Born in a village in the country's heartland, he abandoned school at the age of nine and went to work for a prominent family near his home. His father, a herder, worked for a man in an adjacent village.
Sweat now covers his forehead like morning dew. A few drops slip down from his temples, which he mops with his sleeve.
"My family inherited drudgery from our father. We had no land, no livestock, not even a chicken. We only earned by our brawn. That is a very difficult way of putting food on the plate. You have to check your brain out, hold your tongue, keep your head down, and prepare your ears for orders from left and right, then work like a machine, like one but faster.
"When I was a shepherd, starting at a very young age, I knew nothing but how to take orders from others. Once I had to descend a mountain in the dead of night, around two a.m., to deliver salt to a bunch of older shepherds my father's age. My mother became very indignant. But that's how it is. When a person is submissive, he will be abused by everyone. Sometimes I think that I would have made something out of myself if I had continued with school, but I despised school. Our teacher was constantly looking for excuses to beat us. I was a villager and in his eyes stupid, nor did my parents have any worthy views. Our school was in the adjacent village. It had 25 pupils and I attended for just two years, after which I joined my brother working for this or that other villager where we would get a share of the harvest. Then I turned to herding and eventually headed to Tehran."
Ali and his family left the capital soon after the Revolution, when he was 11 years old. They took residence in a house abandoned by a movie theater owner who had fled the country for fear of extrajudicial punishment by Islamic vigilantes. The house was divided into quadrants by simple brick partitions to accommodate four families. Ali lived there with his two sisters, brother, and parents. His father took a janitorial job in a commercial complex. Ali himself became a hired hand in an electronics shop. and his older brother, a house painter's apprentice. His sisters, both younger, were enrolled in school.
Five years after moving to Tehran, their father passed away, and only a year later their mother died too. Ali, then 16, and Hassan, 18, assumed responsibility for providing for the education of their sisters, Zahra and Zohreh.
He shades his eyes and looks up toward the sun as it reaches its noon apex. Then he turns around, still shading his eyes, and gazes into the middle of the square. Some of the people there have fallen asleep, using their shoes, stacked on top of each other, as pillows. Most of those still awake sit with cigarettes dangling between their lips. Ali fidgets a bit and sits down. He hasn't had any customers yet.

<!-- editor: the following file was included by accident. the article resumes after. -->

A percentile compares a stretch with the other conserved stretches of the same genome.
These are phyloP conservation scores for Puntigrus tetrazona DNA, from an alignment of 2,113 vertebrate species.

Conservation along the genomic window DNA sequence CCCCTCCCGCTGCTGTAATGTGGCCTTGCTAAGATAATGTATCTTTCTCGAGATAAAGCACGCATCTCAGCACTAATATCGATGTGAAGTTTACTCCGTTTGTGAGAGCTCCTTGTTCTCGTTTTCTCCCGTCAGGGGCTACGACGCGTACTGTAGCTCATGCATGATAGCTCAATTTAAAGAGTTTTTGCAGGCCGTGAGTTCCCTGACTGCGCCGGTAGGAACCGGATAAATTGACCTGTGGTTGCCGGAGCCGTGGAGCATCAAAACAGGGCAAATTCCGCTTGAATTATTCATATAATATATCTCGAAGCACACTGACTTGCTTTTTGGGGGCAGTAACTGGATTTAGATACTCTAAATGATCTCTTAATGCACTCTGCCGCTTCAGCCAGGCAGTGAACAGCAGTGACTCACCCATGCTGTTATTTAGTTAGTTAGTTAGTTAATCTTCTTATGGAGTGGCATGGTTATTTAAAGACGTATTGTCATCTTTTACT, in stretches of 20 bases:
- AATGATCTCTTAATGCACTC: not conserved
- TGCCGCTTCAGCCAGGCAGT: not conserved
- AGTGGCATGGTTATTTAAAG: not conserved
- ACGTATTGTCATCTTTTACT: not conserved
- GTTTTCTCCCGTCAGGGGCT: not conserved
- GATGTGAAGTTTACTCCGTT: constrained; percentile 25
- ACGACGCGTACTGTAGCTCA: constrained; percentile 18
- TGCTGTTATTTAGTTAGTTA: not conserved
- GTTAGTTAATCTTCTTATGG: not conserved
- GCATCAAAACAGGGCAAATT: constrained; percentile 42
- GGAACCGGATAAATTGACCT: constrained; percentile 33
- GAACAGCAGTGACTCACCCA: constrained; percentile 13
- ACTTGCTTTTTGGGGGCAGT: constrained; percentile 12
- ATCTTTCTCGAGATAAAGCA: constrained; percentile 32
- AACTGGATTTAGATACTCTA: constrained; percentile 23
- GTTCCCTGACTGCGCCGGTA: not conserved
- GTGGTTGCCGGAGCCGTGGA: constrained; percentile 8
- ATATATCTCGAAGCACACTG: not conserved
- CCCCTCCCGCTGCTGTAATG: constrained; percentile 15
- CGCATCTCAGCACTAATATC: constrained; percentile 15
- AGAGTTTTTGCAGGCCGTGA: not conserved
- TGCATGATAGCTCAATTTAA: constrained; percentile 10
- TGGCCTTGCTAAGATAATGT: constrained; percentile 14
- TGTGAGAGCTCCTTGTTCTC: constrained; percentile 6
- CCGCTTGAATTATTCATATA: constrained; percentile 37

He says with a grin, "I am a war veteran. The Iran-Iraq War. I turned 18 and it was time to start military service. The war was already a couple of years old. I was sent to the front, but fortunately my brother, who was the eldest male child and also had the guardianship of our sisters, was exempted.
"I spent two years at the front. Most of the soldiers at the front were eager for martyrdom. I wasn't. I worried about the ruin that would befall my sisters if I was killed.
"When I visited Tehran on temporary leave, I would make some money fixing car sound systems and started doing that full time after my service was over. Later I got a job in a motorbike garage. But it was not worth my time. I would work dawn to dusk but was paid a fixed amount regardless of how many clients I would take care of. They always wanted me to work faster and cut my lunch hours short for a five percent raise so that they could make a lot more profit off of me. So I quit that and got a job in a kitchen. My shift lasted late into the night, but the pay wasn't bad. Then for some reason I lost my appetite and even with all the food around me, I couldn't eat. I was skin and bones.
"By that time we had had to move to a much less secure part of the city because of trouble keeping up with the rent, so I left that job too. I tried many different jobs that way."
With their sisters' encouragement, Hassan married a neighboring young woman. After the wedding, the newlyweds moved to a tiny house outside the city and Ali took on more of the responsibility for his two sisters. Soon after, Zohreh came down with multiple sclerosis and another crisis struck -- most of the equity they thought they had in their home vanished.
Ali looks down, remembering. His wrinkles are so deep that it would be hard for a passerby to tell if he was frowning or smiling. "A gentleman showed up with a stack of papers saying that he was hired as an attorney by the building's owner to reclaim his property. They served us lots of papers and took many actions. At the end, they paid 200,000 tomans to each of us and threw us out. There was nowhere to turn to, whether those actions were legal or not. They said that the fact was that we didn't own that building.